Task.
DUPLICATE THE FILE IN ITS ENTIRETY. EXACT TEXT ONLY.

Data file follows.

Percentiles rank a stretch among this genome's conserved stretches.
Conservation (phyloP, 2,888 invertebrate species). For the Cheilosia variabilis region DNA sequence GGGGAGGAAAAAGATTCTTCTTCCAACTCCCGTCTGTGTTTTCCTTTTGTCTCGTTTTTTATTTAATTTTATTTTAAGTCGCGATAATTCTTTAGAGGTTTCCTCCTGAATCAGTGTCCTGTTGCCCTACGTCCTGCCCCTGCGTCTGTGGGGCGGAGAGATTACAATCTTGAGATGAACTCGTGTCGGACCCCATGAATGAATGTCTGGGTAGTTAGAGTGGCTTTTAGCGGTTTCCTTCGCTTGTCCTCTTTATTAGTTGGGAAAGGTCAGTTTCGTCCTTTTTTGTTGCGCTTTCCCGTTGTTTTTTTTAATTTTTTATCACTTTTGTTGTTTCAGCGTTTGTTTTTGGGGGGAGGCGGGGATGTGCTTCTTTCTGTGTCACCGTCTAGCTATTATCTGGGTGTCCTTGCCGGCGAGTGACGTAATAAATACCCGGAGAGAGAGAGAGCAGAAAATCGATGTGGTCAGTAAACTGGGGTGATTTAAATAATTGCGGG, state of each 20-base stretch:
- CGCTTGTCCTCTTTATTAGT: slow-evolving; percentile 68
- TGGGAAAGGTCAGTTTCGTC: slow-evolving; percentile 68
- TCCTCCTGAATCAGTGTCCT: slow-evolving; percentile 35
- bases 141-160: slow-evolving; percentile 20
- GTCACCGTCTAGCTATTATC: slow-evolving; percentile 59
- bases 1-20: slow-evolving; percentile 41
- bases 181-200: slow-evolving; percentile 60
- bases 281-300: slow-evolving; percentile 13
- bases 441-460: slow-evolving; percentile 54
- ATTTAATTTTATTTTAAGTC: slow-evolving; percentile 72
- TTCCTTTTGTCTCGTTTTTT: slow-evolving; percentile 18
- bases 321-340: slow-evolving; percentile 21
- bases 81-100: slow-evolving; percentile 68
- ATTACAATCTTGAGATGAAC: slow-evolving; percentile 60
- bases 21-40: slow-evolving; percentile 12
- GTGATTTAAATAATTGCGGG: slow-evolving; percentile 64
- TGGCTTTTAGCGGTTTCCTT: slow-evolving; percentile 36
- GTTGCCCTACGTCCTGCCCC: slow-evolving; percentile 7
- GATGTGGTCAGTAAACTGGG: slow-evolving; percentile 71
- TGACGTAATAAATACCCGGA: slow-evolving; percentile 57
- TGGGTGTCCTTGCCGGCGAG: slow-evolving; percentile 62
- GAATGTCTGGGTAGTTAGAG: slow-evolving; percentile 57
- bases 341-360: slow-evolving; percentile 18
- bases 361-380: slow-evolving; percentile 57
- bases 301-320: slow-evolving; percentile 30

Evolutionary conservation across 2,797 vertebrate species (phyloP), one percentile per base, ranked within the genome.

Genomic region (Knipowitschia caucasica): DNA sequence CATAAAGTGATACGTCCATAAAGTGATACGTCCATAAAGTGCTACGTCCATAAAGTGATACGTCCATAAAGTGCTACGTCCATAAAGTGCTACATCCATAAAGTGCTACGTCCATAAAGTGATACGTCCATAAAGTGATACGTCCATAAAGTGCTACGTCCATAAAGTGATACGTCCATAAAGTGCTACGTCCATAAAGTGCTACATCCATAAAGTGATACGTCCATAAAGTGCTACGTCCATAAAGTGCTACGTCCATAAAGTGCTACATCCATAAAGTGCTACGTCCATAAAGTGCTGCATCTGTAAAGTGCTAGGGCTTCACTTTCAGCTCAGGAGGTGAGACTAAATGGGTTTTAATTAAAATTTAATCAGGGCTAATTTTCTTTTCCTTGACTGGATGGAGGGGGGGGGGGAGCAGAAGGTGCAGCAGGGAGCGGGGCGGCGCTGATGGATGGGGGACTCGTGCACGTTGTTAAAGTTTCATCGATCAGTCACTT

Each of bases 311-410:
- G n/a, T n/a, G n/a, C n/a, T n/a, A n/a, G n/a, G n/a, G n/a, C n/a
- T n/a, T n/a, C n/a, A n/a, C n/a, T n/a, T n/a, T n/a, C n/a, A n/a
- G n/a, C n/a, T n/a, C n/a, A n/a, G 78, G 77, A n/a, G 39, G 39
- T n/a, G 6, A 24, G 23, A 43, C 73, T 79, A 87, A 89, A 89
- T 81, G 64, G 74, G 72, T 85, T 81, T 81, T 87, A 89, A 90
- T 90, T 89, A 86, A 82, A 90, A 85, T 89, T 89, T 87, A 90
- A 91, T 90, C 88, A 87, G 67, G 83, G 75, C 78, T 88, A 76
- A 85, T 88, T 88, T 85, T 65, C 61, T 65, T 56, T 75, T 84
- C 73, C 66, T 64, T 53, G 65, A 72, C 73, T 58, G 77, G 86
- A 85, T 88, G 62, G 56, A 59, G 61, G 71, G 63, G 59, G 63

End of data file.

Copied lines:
Percentiles rank a stretch among this genome's conserved stretches.
Conservation (phyloP, 2,888 invertebrate species). For the Cheilosia variabilis region DNA sequence GGGGAGGAAAAAGATTCTTCTTCCAACTCCCGTCTGTGTTTTCCTTTTGTCTCGTTTTTTATTTAATTTTATTTTAAGTCGCGATAATTCTTTAGAGGTTTCCTCCTGAATCAGTGTCCTGTTGCCCTACGTCCTGCCCCTGCGTCTGTGGGGCGGAGAGATTACAATCTTGAGATGAACTCGTGTCGGACCCCATGAATGAATGTCTGGGTAGTTAGAGTGGCTTTTAGCGGTTTCCTTCGCTTGTCCTCTTTATTAGTTGGGAAAGGTCAGTTTCGTCCTTTTTTGTTGCGCTTTCCCGTTGTTTTTTTTAATTTTTTATCACTTTTGTTGTTTCAGCGTTTGTTTTTGGGGGGAGGCGGGGATGTGCTTCTTTCTGTGTCACCGTCTAGCTATTATCTGGGTGTCCTTGCCGGCGAGTGACGTAATAAATACCCGGAGAGAGAGAGAGCAGAAAATCGATGTGGTCAGTAAACTGGGGTGATTTAAATAATTGCGGG, state of each 20-base stretch:
- CGCTTGTCCTCTTTATTAGT: slow-evolving; percentile 68
- TGGGAAAGGTCAGTTTCGTC: slow-evolving; percentile 68
- TCCTCCTGAATCAGTGTCCT: slow-evolving; percentile 35
- bases 141-160: slow-evolving; percentile 20
- GTCACCGTCTAGCTATTATC: slow-evolving; percentile 59
- bases 1-20: slow-evolving; percentile 41
- bases 181-200: slow-evolving; percentile 60
- bases 281-300: slow-evolving; percentile 13
- bases 441-460: slow-evolving; percentile 54
- ATTTAATTTTATTTTAAGTC: slow-evolving; percentile 72
- TTCCTTTTGTCTCGTTTTTT: slow-evolving; percentile 18
- bases 321-340: slow-evolving; percentile 21
- bases 81-100: slow-evolving; percentile 68
- ATTACAATCTTGAGATGAAC: slow-evolving; percentile 60
- bases 21-40: slow-evolving; percentile 12
- GTGATTTAAATAATTGCGGG: slow-evolving; percentile 64
- TGGCTTTTAGCGGTTTCCTT: slow-evolving; percentile 36
- GTTGCCCTACGTCCTGCCCC: slow-evolving; percentile 7
- GATGTGGTCAGTAAACTGGG: slow-evolving; percentile 71
- TGACGTAATAAATACCCGGA: slow-evolving; percentile 57
- TGGGTGTCCTTGCCGGCGAG: slow-evolving; percentile 62
- GAATGTCTGGGTAGTTAGAG: slow-evolving; percentile 57
- bases 341-360: slow-evolving; percentile 18
- bases 361-380: slow-evolving; percentile 57
- bases 301-320: slow-evolving; percentile 30

Evolutionary conservation across 2,797 vertebrate species (phyloP), one percentile per base, ranked within the genome.

Genomic region (Knipowitschia caucasica): DNA sequence CATAAAGTGATACGTCCATAAAGTGATACGTCCATAAAGTGCTACGTCCATAAAGTGATACGTCCATAAAGTGCTACGTCCATAAAGTGCTACATCCATAAAGTGCTACGTCCATAAAGTGATACGTCCATAAAGTGATACGTCCATAAAGTGCTACGTCCATAAAGTGATACGTCCATAAAGTGCTACGTCCATAAAGTGCTACATCCATAAAGTGATACGTCCATAAAGTGCTACGTCCATAAAGTGCTACGTCCATAAAGTGCTACATCCATAAAGTGCTACGTCCATAAAGTGCTGCATCTGTAAAGTGCTAGGGCTTCACTTTCAGCTCAGGAGGTGAGACTAAATGGGTTTTAATTAAAATTTAATCAGGGCTAATTTTCTTTTCCTTGACTGGATGGAGGGGGGGGGGGAGCAGAAGGTGCAGCAGGGAGCGGGGCGGCGCTGATGGATGGGGGACTCGTGCACGTTGTTAAAGTTTCATCGATCAGTCACTT

Each of bases 311-410:
- G n/a, T n/a, G n/a, C n/a, T n/a, A n/a, G n/a, G n/a, G n/a, C n/a
- T n/a, T n/a, C n/a, A n/a, C n/a, T n/a, T n/a, T n/a, C n/a, A n/a
- G n/a, C n/a, T n/a, C n/a, A n/a, G 78, G 77, A n/a, G 39, G 39
- T n/a, G 6, A 24, G 23, A 43, C 73, T 79, A 87, A 89, A 89
- T 81, G 64, G 74, G 72, T 85, T 81, T 81, T 87, A 89, A 90
- T 90, T 89, A 86, A 82, A 90, A 85, T 89, T 89, T 87, A 90
- A 91, T 90, C 88, A 87, G 67, G 83, G 75, C 78, T 88, A 76
- A 85, T 88, T 88, T 85, T 65, C 61, T 65, T 56, T 75, T 84
- C 73, C 66, T 64, T 53, G 65, A 72, C 73, T 58, G 77, G 86
- A 85, T 88, G 62, G 56, A 59, G 61, G 71, G 63, G 59, G 63